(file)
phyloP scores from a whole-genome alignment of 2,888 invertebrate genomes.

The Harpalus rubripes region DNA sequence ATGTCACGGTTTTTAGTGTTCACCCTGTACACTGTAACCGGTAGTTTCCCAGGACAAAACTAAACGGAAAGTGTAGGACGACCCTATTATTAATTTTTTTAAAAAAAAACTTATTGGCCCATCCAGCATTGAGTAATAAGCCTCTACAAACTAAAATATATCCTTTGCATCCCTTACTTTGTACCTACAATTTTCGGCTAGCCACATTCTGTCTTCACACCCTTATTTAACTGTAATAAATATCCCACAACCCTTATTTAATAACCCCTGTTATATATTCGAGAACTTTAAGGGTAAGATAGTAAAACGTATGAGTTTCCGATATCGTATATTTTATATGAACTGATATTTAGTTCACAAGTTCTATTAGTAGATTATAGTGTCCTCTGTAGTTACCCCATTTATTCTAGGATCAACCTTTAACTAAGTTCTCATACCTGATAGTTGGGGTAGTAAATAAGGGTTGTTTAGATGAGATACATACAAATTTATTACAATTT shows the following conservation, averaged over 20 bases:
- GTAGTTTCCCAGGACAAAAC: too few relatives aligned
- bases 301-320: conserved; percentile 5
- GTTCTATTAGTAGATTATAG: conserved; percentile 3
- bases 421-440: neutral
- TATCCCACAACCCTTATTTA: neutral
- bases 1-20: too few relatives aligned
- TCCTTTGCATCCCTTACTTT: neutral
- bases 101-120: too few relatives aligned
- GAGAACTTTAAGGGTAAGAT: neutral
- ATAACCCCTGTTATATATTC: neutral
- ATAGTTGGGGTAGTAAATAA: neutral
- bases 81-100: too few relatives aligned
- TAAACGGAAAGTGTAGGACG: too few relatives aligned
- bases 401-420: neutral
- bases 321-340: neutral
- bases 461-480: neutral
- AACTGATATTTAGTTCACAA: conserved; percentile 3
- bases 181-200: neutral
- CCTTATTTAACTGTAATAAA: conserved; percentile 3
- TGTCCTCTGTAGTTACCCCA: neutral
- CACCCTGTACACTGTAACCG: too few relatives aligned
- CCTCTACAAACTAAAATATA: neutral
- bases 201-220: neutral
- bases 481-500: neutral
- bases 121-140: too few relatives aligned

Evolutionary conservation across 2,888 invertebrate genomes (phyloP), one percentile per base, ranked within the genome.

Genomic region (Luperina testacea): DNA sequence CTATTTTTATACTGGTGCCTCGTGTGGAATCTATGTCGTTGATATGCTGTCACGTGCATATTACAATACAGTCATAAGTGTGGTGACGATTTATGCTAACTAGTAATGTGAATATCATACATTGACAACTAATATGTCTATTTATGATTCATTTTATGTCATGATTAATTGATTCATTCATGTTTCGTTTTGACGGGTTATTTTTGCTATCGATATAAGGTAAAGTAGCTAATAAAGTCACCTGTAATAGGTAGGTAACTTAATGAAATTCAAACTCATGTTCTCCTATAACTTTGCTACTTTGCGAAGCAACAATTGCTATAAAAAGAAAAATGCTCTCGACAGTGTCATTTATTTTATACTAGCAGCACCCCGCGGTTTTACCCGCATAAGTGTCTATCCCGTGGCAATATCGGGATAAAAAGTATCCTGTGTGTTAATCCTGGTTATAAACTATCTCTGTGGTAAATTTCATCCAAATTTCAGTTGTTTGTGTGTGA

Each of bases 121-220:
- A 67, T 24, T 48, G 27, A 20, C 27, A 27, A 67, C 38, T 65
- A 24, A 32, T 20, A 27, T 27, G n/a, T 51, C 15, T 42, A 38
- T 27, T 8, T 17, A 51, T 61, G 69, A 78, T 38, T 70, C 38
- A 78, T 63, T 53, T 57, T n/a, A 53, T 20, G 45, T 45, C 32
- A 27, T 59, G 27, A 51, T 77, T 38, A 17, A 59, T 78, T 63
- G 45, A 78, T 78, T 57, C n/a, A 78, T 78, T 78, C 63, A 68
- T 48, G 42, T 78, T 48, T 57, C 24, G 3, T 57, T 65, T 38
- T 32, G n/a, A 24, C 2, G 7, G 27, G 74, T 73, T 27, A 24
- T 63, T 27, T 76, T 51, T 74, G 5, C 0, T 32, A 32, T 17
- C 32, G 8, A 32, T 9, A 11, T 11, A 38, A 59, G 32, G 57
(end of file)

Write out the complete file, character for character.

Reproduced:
phyloP scores from a whole-genome alignment of 2,888 invertebrate genomes.

The Harpalus rubripes region DNA sequence ATGTCACGGTTTTTAGTGTTCACCCTGTACACTGTAACCGGTAGTTTCCCAGGACAAAACTAAACGGAAAGTGTAGGACGACCCTATTATTAATTTTTTTAAAAAAAAACTTATTGGCCCATCCAGCATTGAGTAATAAGCCTCTACAAACTAAAATATATCCTTTGCATCCCTTACTTTGTACCTACAATTTTCGGCTAGCCACATTCTGTCTTCACACCCTTATTTAACTGTAATAAATATCCCACAACCCTTATTTAATAACCCCTGTTATATATTCGAGAACTTTAAGGGTAAGATAGTAAAACGTATGAGTTTCCGATATCGTATATTTTATATGAACTGATATTTAGTTCACAAGTTCTATTAGTAGATTATAGTGTCCTCTGTAGTTACCCCATTTATTCTAGGATCAACCTTTAACTAAGTTCTCATACCTGATAGTTGGGGTAGTAAATAAGGGTTGTTTAGATGAGATACATACAAATTTATTACAATTT shows the following conservation, averaged over 20 bases:
- GTAGTTTCCCAGGACAAAAC: too few relatives aligned
- bases 301-320: conserved; percentile 5
- GTTCTATTAGTAGATTATAG: conserved; percentile 3
- bases 421-440: neutral
- TATCCCACAACCCTTATTTA: neutral
- bases 1-20: too few relatives aligned
- TCCTTTGCATCCCTTACTTT: neutral
- bases 101-120: too few relatives aligned
- GAGAACTTTAAGGGTAAGAT: neutral
- ATAACCCCTGTTATATATTC: neutral
- ATAGTTGGGGTAGTAAATAA: neutral
- bases 81-100: too few relatives aligned
- TAAACGGAAAGTGTAGGACG: too few relatives aligned
- bases 401-420: neutral
- bases 321-340: neutral
- bases 461-480: neutral
- AACTGATATTTAGTTCACAA: conserved; percentile 3
- bases 181-200: neutral
- CCTTATTTAACTGTAATAAA: conserved; percentile 3
- TGTCCTCTGTAGTTACCCCA: neutral
- CACCCTGTACACTGTAACCG: too few relatives aligned
- CCTCTACAAACTAAAATATA: neutral
- bases 201-220: neutral
- bases 481-500: neutral
- bases 121-140: too few relatives aligned

Evolutionary conservation across 2,888 invertebrate genomes (phyloP), one percentile per base, ranked within the genome.

Genomic region (Luperina testacea): DNA sequence CTATTTTTATACTGGTGCCTCGTGTGGAATCTATGTCGTTGATATGCTGTCACGTGCATATTACAATACAGTCATAAGTGTGGTGACGATTTATGCTAACTAGTAATGTGAATATCATACATTGACAACTAATATGTCTATTTATGATTCATTTTATGTCATGATTAATTGATTCATTCATGTTTCGTTTTGACGGGTTATTTTTGCTATCGATATAAGGTAAAGTAGCTAATAAAGTCACCTGTAATAGGTAGGTAACTTAATGAAATTCAAACTCATGTTCTCCTATAACTTTGCTACTTTGCGAAGCAACAATTGCTATAAAAAGAAAAATGCTCTCGACAGTGTCATTTATTTTATACTAGCAGCACCCCGCGGTTTTACCCGCATAAGTGTCTATCCCGTGGCAATATCGGGATAAAAAGTATCCTGTGTGTTAATCCTGGTTATAAACTATCTCTGTGGTAAATTTCATCCAAATTTCAGTTGTTTGTGTGTGA

Each of bases 121-220:
- A 67, T 24, T 48, G 27, A 20, C 27, A 27, A 67, C 38, T 65
- A 24, A 32, T 20, A 27, T 27, G n/a, T 51, C 15, T 42, A 38
- T 27, T 8, T 17, A 51, T 61, G 69, A 78, T 38, T 70, C 38
- A 78, T 63, T 53, T 57, T n/a, A 53, T 20, G 45, T 45, C 32
- A 27, T 59, G 27, A 51, T 77, T 38, A 17, A 59, T 78, T 63
- G 45, A 78, T 78, T 57, C n/a, A 78, T 78, T 78, C 63, A 68
- T 48, G 42, T 78, T 48, T 57, C 24, G 3, T 57, T 65, T 38
- T 32, G n/a, A 24, C 2, G 7, G 27, G 74, T 73, T 27, A 24
- T 63, T 27, T 76, T 51, T 74, G 5, C 0, T 32, A 32, T 17
- C 32, G 8, A 32, T 9, A 11, T 11, A 38, A 59, G 32, G 57